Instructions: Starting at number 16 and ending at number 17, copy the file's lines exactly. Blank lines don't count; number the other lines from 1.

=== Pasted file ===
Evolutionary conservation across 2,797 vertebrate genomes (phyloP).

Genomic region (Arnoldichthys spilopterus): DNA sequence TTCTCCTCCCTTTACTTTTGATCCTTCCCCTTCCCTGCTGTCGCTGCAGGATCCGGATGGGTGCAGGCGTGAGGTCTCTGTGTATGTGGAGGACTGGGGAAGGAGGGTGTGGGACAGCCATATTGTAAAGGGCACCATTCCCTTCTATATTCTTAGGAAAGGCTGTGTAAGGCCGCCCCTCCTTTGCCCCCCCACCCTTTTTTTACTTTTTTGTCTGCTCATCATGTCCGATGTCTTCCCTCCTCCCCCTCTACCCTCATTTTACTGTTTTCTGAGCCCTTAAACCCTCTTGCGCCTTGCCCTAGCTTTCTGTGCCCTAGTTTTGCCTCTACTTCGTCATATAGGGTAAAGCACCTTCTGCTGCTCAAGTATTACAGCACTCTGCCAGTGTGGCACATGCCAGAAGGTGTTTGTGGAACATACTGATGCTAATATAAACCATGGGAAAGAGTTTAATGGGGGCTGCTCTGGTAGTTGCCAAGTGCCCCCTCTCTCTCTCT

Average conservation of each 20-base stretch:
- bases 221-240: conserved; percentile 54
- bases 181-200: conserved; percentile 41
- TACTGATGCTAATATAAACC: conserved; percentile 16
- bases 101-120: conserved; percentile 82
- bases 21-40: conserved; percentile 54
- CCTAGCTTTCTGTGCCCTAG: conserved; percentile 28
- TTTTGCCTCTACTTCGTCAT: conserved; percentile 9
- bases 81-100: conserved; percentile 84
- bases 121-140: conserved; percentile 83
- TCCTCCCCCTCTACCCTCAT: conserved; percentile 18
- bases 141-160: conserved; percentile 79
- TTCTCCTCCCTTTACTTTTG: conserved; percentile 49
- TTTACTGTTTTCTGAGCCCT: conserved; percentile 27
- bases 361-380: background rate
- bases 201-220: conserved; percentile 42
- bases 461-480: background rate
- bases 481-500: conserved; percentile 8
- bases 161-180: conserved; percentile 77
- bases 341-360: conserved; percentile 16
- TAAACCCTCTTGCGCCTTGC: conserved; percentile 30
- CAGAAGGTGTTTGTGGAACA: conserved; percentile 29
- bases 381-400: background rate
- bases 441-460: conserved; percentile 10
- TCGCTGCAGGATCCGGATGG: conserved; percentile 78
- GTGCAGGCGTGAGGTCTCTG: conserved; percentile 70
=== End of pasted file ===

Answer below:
- TTTACTGTTTTCTGAGCCCT: conserved; percentile 27
- bases 361-380: background rate